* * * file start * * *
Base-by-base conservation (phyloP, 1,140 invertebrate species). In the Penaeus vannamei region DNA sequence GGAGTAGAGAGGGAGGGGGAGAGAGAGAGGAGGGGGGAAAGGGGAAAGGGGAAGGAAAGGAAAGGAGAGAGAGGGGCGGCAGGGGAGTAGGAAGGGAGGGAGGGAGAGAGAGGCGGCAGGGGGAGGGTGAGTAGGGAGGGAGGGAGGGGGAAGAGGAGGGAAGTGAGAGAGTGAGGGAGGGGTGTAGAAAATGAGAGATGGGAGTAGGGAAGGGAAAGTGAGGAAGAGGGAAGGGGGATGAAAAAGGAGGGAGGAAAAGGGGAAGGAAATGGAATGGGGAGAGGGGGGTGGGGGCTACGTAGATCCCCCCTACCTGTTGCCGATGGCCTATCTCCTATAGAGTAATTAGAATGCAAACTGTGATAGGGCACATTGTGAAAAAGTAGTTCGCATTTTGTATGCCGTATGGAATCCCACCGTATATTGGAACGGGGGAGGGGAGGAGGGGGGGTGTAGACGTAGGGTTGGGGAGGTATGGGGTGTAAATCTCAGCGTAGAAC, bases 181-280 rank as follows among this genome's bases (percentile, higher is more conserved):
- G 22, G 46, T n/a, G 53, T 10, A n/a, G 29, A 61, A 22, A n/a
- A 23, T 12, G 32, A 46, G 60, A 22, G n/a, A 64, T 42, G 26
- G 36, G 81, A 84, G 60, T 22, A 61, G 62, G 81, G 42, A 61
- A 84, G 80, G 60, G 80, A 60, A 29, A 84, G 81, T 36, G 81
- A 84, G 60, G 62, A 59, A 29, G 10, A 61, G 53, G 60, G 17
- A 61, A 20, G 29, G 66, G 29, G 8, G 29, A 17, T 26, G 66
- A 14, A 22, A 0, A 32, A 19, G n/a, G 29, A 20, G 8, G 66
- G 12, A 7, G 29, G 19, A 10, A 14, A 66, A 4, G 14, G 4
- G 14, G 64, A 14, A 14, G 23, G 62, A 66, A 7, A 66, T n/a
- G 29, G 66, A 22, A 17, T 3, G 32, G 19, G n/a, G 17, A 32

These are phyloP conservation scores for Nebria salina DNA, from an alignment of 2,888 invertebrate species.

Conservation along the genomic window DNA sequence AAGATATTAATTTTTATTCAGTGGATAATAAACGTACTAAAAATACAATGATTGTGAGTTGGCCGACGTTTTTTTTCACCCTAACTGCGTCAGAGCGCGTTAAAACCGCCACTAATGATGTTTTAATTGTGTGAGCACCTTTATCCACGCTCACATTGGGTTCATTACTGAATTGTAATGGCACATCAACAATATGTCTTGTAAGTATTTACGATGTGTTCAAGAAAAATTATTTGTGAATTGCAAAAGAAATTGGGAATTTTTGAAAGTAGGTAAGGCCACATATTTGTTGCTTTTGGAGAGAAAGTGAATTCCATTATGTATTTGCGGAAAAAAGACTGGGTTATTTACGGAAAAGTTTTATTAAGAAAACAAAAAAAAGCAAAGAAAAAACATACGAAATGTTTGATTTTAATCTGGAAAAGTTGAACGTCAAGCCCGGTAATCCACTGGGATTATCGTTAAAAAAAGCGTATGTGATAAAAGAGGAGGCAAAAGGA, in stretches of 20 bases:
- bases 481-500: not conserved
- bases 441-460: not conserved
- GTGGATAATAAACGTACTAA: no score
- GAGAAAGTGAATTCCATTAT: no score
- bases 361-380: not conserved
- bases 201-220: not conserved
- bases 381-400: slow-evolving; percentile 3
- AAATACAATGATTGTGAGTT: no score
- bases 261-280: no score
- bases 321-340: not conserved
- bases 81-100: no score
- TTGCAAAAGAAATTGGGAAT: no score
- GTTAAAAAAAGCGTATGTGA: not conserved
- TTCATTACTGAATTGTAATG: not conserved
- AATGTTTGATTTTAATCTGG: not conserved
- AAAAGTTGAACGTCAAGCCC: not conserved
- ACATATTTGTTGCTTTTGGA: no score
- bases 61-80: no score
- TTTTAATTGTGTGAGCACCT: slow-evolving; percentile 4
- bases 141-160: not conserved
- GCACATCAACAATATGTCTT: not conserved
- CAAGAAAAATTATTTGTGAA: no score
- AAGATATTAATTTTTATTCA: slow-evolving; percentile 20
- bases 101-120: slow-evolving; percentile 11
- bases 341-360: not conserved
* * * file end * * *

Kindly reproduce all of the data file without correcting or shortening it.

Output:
Base-by-base conservation (phyloP, 1,140 invertebrate species). In the Penaeus vannamei region DNA sequence GGAGTAGAGAGGGAGGGGGAGAGAGAGAGGAGGGGGGAAAGGGGAAAGGGGAAGGAAAGGAAAGGAGAGAGAGGGGCGGCAGGGGAGTAGGAAGGGAGGGAGGGAGAGAGAGGCGGCAGGGGGAGGGTGAGTAGGGAGGGAGGGAGGGGGAAGAGGAGGGAAGTGAGAGAGTGAGGGAGGGGTGTAGAAAATGAGAGATGGGAGTAGGGAAGGGAAAGTGAGGAAGAGGGAAGGGGGATGAAAAAGGAGGGAGGAAAAGGGGAAGGAAATGGAATGGGGAGAGGGGGGTGGGGGCTACGTAGATCCCCCCTACCTGTTGCCGATGGCCTATCTCCTATAGAGTAATTAGAATGCAAACTGTGATAGGGCACATTGTGAAAAAGTAGTTCGCATTTTGTATGCCGTATGGAATCCCACCGTATATTGGAACGGGGGAGGGGAGGAGGGGGGGTGTAGACGTAGGGTTGGGGAGGTATGGGGTGTAAATCTCAGCGTAGAAC, bases 181-280 rank as follows among this genome's bases (percentile, higher is more conserved):
- G 22, G 46, T n/a, G 53, T 10, A n/a, G 29, A 61, A 22, A n/a
- A 23, T 12, G 32, A 46, G 60, A 22, G n/a, A 64, T 42, G 26
- G 36, G 81, A 84, G 60, T 22, A 61, G 62, G 81, G 42, A 61
- A 84, G 80, G 60, G 80, A 60, A 29, A 84, G 81, T 36, G 81
- A 84, G 60, G 62, A 59, A 29, G 10, A 61, G 53, G 60, G 17
- A 61, A 20, G 29, G 66, G 29, G 8, G 29, A 17, T 26, G 66
- A 14, A 22, A 0, A 32, A 19, G n/a, G 29, A 20, G 8, G 66
- G 12, A 7, G 29, G 19, A 10, A 14, A 66, A 4, G 14, G 4
- G 14, G 64, A 14, A 14, G 23, G 62, A 66, A 7, A 66, T n/a
- G 29, G 66, A 22, A 17, T 3, G 32, G 19, G n/a, G 17, A 32

These are phyloP conservation scores for Nebria salina DNA, from an alignment of 2,888 invertebrate species.

Conservation along the genomic window DNA sequence AAGATATTAATTTTTATTCAGTGGATAATAAACGTACTAAAAATACAATGATTGTGAGTTGGCCGACGTTTTTTTTCACCCTAACTGCGTCAGAGCGCGTTAAAACCGCCACTAATGATGTTTTAATTGTGTGAGCACCTTTATCCACGCTCACATTGGGTTCATTACTGAATTGTAATGGCACATCAACAATATGTCTTGTAAGTATTTACGATGTGTTCAAGAAAAATTATTTGTGAATTGCAAAAGAAATTGGGAATTTTTGAAAGTAGGTAAGGCCACATATTTGTTGCTTTTGGAGAGAAAGTGAATTCCATTATGTATTTGCGGAAAAAAGACTGGGTTATTTACGGAAAAGTTTTATTAAGAAAACAAAAAAAAGCAAAGAAAAAACATACGAAATGTTTGATTTTAATCTGGAAAAGTTGAACGTCAAGCCCGGTAATCCACTGGGATTATCGTTAAAAAAAGCGTATGTGATAAAAGAGGAGGCAAAAGGA, in stretches of 20 bases:
- bases 481-500: not conserved
- bases 441-460: not conserved
- GTGGATAATAAACGTACTAA: no score
- GAGAAAGTGAATTCCATTAT: no score
- bases 361-380: not conserved
- bases 201-220: not conserved
- bases 381-400: slow-evolving; percentile 3
- AAATACAATGATTGTGAGTT: no score
- bases 261-280: no score
- bases 321-340: not conserved
- bases 81-100: no score
- TTGCAAAAGAAATTGGGAAT: no score
- GTTAAAAAAAGCGTATGTGA: not conserved
- TTCATTACTGAATTGTAATG: not conserved
- AATGTTTGATTTTAATCTGG: not conserved
- AAAAGTTGAACGTCAAGCCC: not conserved
- ACATATTTGTTGCTTTTGGA: no score
- bases 61-80: no score
- TTTTAATTGTGTGAGCACCT: slow-evolving; percentile 4
- bases 141-160: not conserved
- GCACATCAACAATATGTCTT: not conserved
- CAAGAAAAATTATTTGTGAA: no score
- AAGATATTAATTTTTATTCA: slow-evolving; percentile 20
- bases 101-120: slow-evolving; percentile 11
- bases 341-360: not conserved